Education and Counseling for Individuals Affected by Oppositional Defiant Disorder and ADHD

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Passive versus Active Parenting

Hi Mark, Thanks for sharing and helping us parents who are frustrated and absolutely dumbfounded as to what to do with our little darlings. My question to you is how do parents who are divorced work together and stay consistent? My ex and I are equally worried and upset with our 17yr old boy. We however, have very different parenting styles. I'm more into boundaries and keeping the lines of communication open. My ex lets our son run the show. I cannot tell my ex what to do or how to handle situations because he doesn't like anyone doing this, especially his ex. He takes everything very personally.

I have raised my son for over 16 yrs. My son is now living with his dad. He needs to see if the grass is greener and in some ways it is through his eyes. Less structure, way more freedom, no chores, no sch. meals, girlfriend can sleepover, money magically appears in his bank acct., curfew not enforced. These are just a few examples that I cannot deal with. His father doesn't know how to parent, because historically his been the Disneyland parent and now he needs to be the real parent and he doesn't know where to begin. Can you give me some simple steps that will help us see eye to eye just a little? I do plan on offering your web page to him. Yes or No ...Thanks for your time and wisdom, D.


Hi D.,

Yes …please do offer the website and eBook. Do your best to recruit your ex as a partner in problem solving in spite of the fact that he seems to be on the opposite page from you.

==> A weaker plan supported by both parents is much better than a strong plan supported by only one parent. <==

Your situation is far from ideal. Your husband is apparently doing a lot of things that contribute to the problem rather than help resolve it. However, that system tends to break down in the long run. 
Here’s the pattern I see quite frequently with divorced parents:

1. Child does not like the structured environment with the ‘active parent’ (i.e., the one in which the parent issues and enforces house rules).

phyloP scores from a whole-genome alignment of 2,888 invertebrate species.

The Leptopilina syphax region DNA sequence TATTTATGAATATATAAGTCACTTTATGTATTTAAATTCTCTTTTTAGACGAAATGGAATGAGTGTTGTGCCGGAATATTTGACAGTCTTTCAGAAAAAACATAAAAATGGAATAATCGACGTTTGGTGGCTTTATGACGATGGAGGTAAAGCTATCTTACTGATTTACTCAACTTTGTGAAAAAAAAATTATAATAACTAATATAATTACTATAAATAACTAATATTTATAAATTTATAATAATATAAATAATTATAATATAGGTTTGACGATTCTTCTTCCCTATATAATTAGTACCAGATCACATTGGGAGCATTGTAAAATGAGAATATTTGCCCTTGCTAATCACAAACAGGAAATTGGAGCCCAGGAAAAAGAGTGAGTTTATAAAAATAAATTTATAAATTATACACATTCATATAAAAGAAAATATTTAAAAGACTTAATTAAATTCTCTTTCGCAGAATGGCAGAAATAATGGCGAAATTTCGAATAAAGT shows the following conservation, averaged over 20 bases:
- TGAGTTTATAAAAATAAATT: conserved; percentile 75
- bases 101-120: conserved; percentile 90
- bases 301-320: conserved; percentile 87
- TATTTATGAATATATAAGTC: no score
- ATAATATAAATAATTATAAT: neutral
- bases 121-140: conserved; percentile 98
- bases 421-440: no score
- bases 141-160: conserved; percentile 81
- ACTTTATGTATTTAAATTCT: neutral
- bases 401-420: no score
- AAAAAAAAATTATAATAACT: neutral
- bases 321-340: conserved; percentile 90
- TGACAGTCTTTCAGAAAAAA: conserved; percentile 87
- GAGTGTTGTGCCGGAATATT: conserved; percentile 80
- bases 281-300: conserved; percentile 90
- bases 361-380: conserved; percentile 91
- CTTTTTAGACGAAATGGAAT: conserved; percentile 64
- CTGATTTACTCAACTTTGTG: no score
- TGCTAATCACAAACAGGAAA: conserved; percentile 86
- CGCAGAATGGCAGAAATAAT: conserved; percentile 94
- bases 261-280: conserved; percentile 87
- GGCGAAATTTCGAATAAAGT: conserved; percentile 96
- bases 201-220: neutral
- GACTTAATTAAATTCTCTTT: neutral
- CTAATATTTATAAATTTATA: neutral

2. Child moves to the least restrictive environment with ‘passive parent’ (i.e., the one in which the parent has few rules/expectations).
3. Due to low supervision/monitoring, the child gets into significant trouble (e.g., at school, with the law, etc.) – or -- child and ‘passive parent’ get into a huge argument, thus ‘passive parent’ kicks child out of his/her home.
4. Child returns to the ‘active parent’s’ home.

Your husband is trying to be the “good guy” – but the “good guy” usually only maintains “good-guy-status” for the short-term due to the following: The more free hand-outs of stuff and freedom the ‘passive parent’ issues, the more the child expects and desires (enough is never enough!). 
This strong sense of entitlement on the part of the child tends to grate on the ‘passive parent’s’ nerves over time, resulting in some serious parent-child conflict.

In any event, remember that a weaker plan supported by both parents is much better than a strong plan supported by only one parent.

Good luck,


Why is Parental Involvement Important in Education?


Good education is a way to a successful future. You can agree or not with this statement, but it is the general thought of modern society. Special colleges and universities that graduate future billionaires are available to a small number of students and have no free places for common people. Big money, big intellect or special connections can open the road to these places.